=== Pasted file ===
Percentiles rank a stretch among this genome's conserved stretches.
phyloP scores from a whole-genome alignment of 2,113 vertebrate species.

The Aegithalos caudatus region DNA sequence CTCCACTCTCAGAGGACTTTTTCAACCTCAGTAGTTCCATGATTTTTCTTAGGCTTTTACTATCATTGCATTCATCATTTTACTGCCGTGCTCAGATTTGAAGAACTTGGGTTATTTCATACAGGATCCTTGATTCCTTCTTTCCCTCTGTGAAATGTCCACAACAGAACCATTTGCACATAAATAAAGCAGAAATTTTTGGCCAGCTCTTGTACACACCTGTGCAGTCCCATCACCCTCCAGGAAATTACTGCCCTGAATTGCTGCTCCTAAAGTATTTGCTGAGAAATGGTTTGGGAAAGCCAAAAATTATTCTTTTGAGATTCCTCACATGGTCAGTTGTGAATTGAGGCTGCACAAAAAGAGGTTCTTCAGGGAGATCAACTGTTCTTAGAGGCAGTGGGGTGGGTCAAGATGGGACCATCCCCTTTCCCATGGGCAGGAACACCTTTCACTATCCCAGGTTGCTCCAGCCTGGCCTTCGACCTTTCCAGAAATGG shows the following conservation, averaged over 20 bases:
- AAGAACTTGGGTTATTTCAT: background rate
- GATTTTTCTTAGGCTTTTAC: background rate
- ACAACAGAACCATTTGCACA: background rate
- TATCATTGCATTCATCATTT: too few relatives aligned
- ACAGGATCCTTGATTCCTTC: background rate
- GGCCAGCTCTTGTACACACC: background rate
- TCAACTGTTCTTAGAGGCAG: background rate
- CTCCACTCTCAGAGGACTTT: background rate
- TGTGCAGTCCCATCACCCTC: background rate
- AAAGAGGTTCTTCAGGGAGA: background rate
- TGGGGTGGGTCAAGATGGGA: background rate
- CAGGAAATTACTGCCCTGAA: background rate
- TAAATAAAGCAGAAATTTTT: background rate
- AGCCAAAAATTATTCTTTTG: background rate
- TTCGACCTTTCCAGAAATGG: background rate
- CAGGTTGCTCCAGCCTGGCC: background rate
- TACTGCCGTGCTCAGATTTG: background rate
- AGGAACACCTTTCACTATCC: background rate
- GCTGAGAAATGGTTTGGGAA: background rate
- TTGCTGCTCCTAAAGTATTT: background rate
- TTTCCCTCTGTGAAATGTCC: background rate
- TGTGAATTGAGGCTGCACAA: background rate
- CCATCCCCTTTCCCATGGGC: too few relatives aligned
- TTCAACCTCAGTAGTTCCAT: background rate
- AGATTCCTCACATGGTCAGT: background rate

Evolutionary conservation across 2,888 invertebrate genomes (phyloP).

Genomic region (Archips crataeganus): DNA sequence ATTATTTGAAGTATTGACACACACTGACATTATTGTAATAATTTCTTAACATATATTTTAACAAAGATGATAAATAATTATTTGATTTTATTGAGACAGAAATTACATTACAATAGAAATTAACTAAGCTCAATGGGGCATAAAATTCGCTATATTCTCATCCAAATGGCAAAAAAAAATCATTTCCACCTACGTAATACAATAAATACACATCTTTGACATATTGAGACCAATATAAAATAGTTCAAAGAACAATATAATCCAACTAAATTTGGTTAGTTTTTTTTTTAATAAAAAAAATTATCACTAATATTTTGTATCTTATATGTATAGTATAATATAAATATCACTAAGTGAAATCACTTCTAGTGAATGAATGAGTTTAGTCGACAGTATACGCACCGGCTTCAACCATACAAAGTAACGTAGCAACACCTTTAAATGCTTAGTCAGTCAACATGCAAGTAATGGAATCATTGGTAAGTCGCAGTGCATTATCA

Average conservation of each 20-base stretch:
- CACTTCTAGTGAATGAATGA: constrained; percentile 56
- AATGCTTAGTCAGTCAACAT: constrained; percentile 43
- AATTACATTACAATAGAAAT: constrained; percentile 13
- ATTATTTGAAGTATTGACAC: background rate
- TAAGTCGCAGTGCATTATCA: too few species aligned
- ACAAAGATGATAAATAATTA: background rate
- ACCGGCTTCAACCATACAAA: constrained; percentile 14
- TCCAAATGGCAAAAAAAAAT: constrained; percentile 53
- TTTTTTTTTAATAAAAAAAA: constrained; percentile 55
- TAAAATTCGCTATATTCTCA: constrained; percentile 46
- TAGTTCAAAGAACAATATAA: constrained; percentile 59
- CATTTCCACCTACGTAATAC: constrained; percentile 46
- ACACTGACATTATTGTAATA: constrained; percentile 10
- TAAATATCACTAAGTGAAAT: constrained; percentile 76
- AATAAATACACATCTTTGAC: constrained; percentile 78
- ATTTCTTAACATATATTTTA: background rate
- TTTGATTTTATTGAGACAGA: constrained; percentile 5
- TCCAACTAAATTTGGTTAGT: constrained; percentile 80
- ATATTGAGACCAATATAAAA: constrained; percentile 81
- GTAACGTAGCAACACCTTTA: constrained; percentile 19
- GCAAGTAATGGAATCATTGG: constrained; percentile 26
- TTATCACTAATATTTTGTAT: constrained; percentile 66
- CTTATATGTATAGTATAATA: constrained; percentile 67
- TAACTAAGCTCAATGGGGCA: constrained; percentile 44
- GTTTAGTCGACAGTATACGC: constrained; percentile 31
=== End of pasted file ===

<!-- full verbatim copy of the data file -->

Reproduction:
Percentiles rank a stretch among this genome's conserved stretches.
phyloP scores from a whole-genome alignment of 2,113 vertebrate species.

The Aegithalos caudatus region DNA sequence CTCCACTCTCAGAGGACTTTTTCAACCTCAGTAGTTCCATGATTTTTCTTAGGCTTTTACTATCATTGCATTCATCATTTTACTGCCGTGCTCAGATTTGAAGAACTTGGGTTATTTCATACAGGATCCTTGATTCCTTCTTTCCCTCTGTGAAATGTCCACAACAGAACCATTTGCACATAAATAAAGCAGAAATTTTTGGCCAGCTCTTGTACACACCTGTGCAGTCCCATCACCCTCCAGGAAATTACTGCCCTGAATTGCTGCTCCTAAAGTATTTGCTGAGAAATGGTTTGGGAAAGCCAAAAATTATTCTTTTGAGATTCCTCACATGGTCAGTTGTGAATTGAGGCTGCACAAAAAGAGGTTCTTCAGGGAGATCAACTGTTCTTAGAGGCAGTGGGGTGGGTCAAGATGGGACCATCCCCTTTCCCATGGGCAGGAACACCTTTCACTATCCCAGGTTGCTCCAGCCTGGCCTTCGACCTTTCCAGAAATGG shows the following conservation, averaged over 20 bases:
- AAGAACTTGGGTTATTTCAT: background rate
- GATTTTTCTTAGGCTTTTAC: background rate
- ACAACAGAACCATTTGCACA: background rate
- TATCATTGCATTCATCATTT: too few relatives aligned
- ACAGGATCCTTGATTCCTTC: background rate
- GGCCAGCTCTTGTACACACC: background rate
- TCAACTGTTCTTAGAGGCAG: background rate
- CTCCACTCTCAGAGGACTTT: background rate
- TGTGCAGTCCCATCACCCTC: background rate
- AAAGAGGTTCTTCAGGGAGA: background rate
- TGGGGTGGGTCAAGATGGGA: background rate
- CAGGAAATTACTGCCCTGAA: background rate
- TAAATAAAGCAGAAATTTTT: background rate
- AGCCAAAAATTATTCTTTTG: background rate
- TTCGACCTTTCCAGAAATGG: background rate
- CAGGTTGCTCCAGCCTGGCC: background rate
- TACTGCCGTGCTCAGATTTG: background rate
- AGGAACACCTTTCACTATCC: background rate
- GCTGAGAAATGGTTTGGGAA: background rate
- TTGCTGCTCCTAAAGTATTT: background rate
- TTTCCCTCTGTGAAATGTCC: background rate
- TGTGAATTGAGGCTGCACAA: background rate
- CCATCCCCTTTCCCATGGGC: too few relatives aligned
- TTCAACCTCAGTAGTTCCAT: background rate
- AGATTCCTCACATGGTCAGT: background rate

Evolutionary conservation across 2,888 invertebrate genomes (phyloP).

Genomic region (Archips crataeganus): DNA sequence ATTATTTGAAGTATTGACACACACTGACATTATTGTAATAATTTCTTAACATATATTTTAACAAAGATGATAAATAATTATTTGATTTTATTGAGACAGAAATTACATTACAATAGAAATTAACTAAGCTCAATGGGGCATAAAATTCGCTATATTCTCATCCAAATGGCAAAAAAAAATCATTTCCACCTACGTAATACAATAAATACACATCTTTGACATATTGAGACCAATATAAAATAGTTCAAAGAACAATATAATCCAACTAAATTTGGTTAGTTTTTTTTTTAATAAAAAAAATTATCACTAATATTTTGTATCTTATATGTATAGTATAATATAAATATCACTAAGTGAAATCACTTCTAGTGAATGAATGAGTTTAGTCGACAGTATACGCACCGGCTTCAACCATACAAAGTAACGTAGCAACACCTTTAAATGCTTAGTCAGTCAACATGCAAGTAATGGAATCATTGGTAAGTCGCAGTGCATTATCA

Average conservation of each 20-base stretch:
- CACTTCTAGTGAATGAATGA: constrained; percentile 56
- AATGCTTAGTCAGTCAACAT: constrained; percentile 43
- AATTACATTACAATAGAAAT: constrained; percentile 13
- ATTATTTGAAGTATTGACAC: background rate
- TAAGTCGCAGTGCATTATCA: too few species aligned
- ACAAAGATGATAAATAATTA: background rate
- ACCGGCTTCAACCATACAAA: constrained; percentile 14
- TCCAAATGGCAAAAAAAAAT: constrained; percentile 53
- TTTTTTTTTAATAAAAAAAA: constrained; percentile 55
- TAAAATTCGCTATATTCTCA: constrained; percentile 46
- TAGTTCAAAGAACAATATAA: constrained; percentile 59
- CATTTCCACCTACGTAATAC: constrained; percentile 46
- ACACTGACATTATTGTAATA: constrained; percentile 10
- TAAATATCACTAAGTGAAAT: constrained; percentile 76
- AATAAATACACATCTTTGAC: constrained; percentile 78
- ATTTCTTAACATATATTTTA: background rate
- TTTGATTTTATTGAGACAGA: constrained; percentile 5
- TCCAACTAAATTTGGTTAGT: constrained; percentile 80
- ATATTGAGACCAATATAAAA: constrained; percentile 81
- GTAACGTAGCAACACCTTTA: constrained; percentile 19
- GCAAGTAATGGAATCATTGG: constrained; percentile 26
- TTATCACTAATATTTTGTAT: constrained; percentile 66
- CTTATATGTATAGTATAATA: constrained; percentile 67
- TAACTAAGCTCAATGGGGCA: constrained; percentile 44
- GTTTAGTCGACAGTATACGC: constrained; percentile 31